This banner, shown here at the Aug. 1, 2011, rally at the San Francisco State Building, became a fixture throughout the strikes. – Photo: Patricia Jackson

This report shed a whole light on why Pelican Bay was being designed, the politicians that were behind getting the money approved and how certain architects and certain politicians benefited from finding who was going to be able to get the contract for building this prison, which was going to be far worse than the one that was built in Arizona that was supposed to be used as a model. 

Nube: It should be mentioned that this is where the people’s tax dollars are going because this is on our dime, torturing people. How soon in did you start making your complaints and trying to reach the outside. For instance, California Prisons Focus was the Pelican Bay Prison Express at that time. They started getting word from y’all inside fairly early. Can you go back to that time and talk a little bit about what you saw from the beginning and what you were doing about it.

PR: Yeah, when they first opened up and how Bato and Corey Weinstein and others got involved. You know, the first day people started arriving at Pelican Bay, the first prisoners, they immediately started sending out complaints to people and Bato and Corey Weinstein were very supportive and instrumental in putting together some people to help us investigate and collect our letters. 

That’s how Pelican Bay Prison Express came to be and from there it turned into California Prison Focus. But they were the ones who were very committed, finding volunteers that would travel up there and pull us out of our cells and gather our complaints and hear our information. They would take that stuff back and put it on the drawing table and they would get at various attorneys to find out what they can do to help put this out there about this place. 

There were a lot of complaints about Pelican Bay. I mean from the steel doors, they were faulty opening up because the electronics were faulty, the walls had cracks in them, they leaked, all kinds of stuff. And, you know, Pelican Bay was, like I said, designed to inflict torture from Day One.

Make no mistake; our fight is not over, because we still have friends and loved ones in these prisons that we have to get out.

And psychologically, when we used to hear about tsunami warnings in Crescent City, the guards would come by with a big old metal plate and slide in our door and put a lock on it. Because if there was going to be a big old flood like they had in 1965 in Crescent City, they were hoping that it would kill us all in these cells. 

So they would save themselves, and even though it didn’t happen, just the psychological mind set of having somebody putting the double lock on your door and they’re running out of the building, that plays a lot on your psyche. That’s letting people know, man, these people don’t care about us being alive! They’re going to kill us, too! So, you know this is like mass genocide right here going down. 

Nube: I wanted to go back to the building of this supermax prison, this Level 5 prison for apparently the worst of the worst. But now here you are talking about what they would do when there was a tsunami warning up there in Crescent City. Does that kindle any kind of reminiscence of what you two are seeing now with COVID-19 and how they’re handling it in the prisons?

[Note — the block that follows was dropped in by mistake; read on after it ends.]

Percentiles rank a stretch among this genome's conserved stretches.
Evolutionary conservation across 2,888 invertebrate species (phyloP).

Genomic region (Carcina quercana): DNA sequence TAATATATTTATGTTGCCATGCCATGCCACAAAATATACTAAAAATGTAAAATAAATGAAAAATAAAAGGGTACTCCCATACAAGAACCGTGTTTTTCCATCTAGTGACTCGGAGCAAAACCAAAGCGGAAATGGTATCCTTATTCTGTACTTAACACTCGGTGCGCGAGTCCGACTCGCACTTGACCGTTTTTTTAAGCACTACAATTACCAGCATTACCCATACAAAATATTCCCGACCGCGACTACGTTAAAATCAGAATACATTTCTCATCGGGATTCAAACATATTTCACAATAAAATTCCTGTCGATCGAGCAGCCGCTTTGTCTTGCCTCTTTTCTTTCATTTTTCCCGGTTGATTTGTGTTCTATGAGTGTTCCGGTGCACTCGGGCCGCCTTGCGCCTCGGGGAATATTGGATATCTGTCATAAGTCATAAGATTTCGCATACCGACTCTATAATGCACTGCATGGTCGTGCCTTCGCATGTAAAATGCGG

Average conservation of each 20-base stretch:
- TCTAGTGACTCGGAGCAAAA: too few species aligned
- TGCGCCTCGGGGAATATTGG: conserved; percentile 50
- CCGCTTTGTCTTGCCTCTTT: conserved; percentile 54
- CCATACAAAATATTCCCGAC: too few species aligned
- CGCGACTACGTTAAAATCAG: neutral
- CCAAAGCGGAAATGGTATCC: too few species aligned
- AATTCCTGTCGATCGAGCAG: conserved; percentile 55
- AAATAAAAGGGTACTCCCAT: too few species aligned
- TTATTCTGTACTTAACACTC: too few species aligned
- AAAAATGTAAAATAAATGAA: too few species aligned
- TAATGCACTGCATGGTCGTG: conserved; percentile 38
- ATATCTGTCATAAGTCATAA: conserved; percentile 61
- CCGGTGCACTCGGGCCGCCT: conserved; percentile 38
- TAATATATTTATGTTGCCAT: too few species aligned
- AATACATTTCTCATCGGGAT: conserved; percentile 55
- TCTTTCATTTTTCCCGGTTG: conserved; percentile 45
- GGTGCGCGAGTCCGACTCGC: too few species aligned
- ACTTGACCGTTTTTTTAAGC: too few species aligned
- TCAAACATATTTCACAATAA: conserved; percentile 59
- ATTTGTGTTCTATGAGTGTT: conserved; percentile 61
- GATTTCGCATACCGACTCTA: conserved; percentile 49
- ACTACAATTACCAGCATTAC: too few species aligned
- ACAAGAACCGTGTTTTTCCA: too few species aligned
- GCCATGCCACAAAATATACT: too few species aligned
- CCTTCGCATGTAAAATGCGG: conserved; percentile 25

PR: This COVID-19 took it to a whole other level, you know, because it killed millions of people across the country, and the world. But when it came to the prisons, I mean it goes all the way back to the Hong Kong flu and all these other diseases that came out that hit prisoners hard, you know. 

You have to keep in mind the medical quality of care inside the prisons has always been shabby. You know, it’s all about money. So when it came to COVID-19 starting to spread in prison, even before it spread, the guards were complaining! 

“Man, why aren’t they checking us? Why aren’t they doing this temperature check? Or why are they doing the temperature check when they’re not following up on all this here?” 

So, you had a lot of guards that were complaining about it. But CDC didn’t care about what they were saying. Even the union was trying to get them to do things, and if they didn’t care anything about their own, they really didn’t care anything about a prisoner. 

It was impossible to even have that 6-feet social distance inside of prison, the way these prisons are built, these dayrooms are built. So, when you go back and look at the way these prisons were built, the way these new prisons were built, it was all about genocide. That’s the bottom line, genocide, you know, mass murder. Just keep it real: mass murder. 

Irma Hedlin, mother of two hunger strikers at Pelican Bay, speaks passionately about the evils of solitary confinement and why the state should abolish it. CDCr officials had responded to the first hunger strike with promises to meet several of the strikers’ demands. When they reneged, a second hunger strike was scheduled for October 2011, when this rally was held at CDCr headquarters in Sacramento. – Photo: Bill Hackwell

Make no mistake; our fight is not over, because we still have friends and loved ones in these prisons that we have to get out.

Nube: I want to thank you for using the term genocide. I agree that’s the correct term for what’s taking place. I wanted to ask do you also consider the building of this prison, picking and choosing who’s going to go inside and calling y’all the worst of the worst to be like another form of COINTELPRO?